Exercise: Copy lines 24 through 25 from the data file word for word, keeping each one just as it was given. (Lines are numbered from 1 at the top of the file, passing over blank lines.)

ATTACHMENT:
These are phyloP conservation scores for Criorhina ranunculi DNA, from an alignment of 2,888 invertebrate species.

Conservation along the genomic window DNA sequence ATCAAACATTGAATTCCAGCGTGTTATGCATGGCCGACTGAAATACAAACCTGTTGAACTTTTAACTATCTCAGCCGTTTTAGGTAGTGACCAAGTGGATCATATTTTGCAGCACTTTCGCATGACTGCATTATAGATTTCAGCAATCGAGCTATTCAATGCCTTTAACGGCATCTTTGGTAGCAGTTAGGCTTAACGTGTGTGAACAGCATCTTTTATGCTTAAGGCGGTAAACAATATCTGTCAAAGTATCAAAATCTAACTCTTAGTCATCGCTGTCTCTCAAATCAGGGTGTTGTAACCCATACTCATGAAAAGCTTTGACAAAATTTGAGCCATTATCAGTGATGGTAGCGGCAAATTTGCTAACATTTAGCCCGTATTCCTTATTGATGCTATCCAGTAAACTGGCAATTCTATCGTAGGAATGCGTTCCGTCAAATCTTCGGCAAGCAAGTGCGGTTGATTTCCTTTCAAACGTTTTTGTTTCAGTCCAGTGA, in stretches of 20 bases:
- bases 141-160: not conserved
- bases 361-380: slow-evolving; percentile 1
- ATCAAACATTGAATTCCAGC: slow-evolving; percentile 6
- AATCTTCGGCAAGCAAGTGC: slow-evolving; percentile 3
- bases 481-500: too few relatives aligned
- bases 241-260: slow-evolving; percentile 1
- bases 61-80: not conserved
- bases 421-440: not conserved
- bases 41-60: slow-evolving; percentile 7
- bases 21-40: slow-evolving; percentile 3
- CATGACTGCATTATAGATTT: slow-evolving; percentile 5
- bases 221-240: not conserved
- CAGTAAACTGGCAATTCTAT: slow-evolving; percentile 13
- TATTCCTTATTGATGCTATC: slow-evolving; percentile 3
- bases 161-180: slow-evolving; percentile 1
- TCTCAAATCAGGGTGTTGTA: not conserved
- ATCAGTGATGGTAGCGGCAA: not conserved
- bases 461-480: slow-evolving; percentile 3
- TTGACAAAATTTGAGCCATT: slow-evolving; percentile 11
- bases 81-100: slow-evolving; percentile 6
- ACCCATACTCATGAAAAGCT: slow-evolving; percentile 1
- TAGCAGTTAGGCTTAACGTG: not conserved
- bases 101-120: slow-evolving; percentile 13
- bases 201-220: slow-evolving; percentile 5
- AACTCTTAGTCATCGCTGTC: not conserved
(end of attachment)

- TAGCAGTTAGGCTTAACGTG: not conserved
- bases 101-120: slow-evolving; percentile 13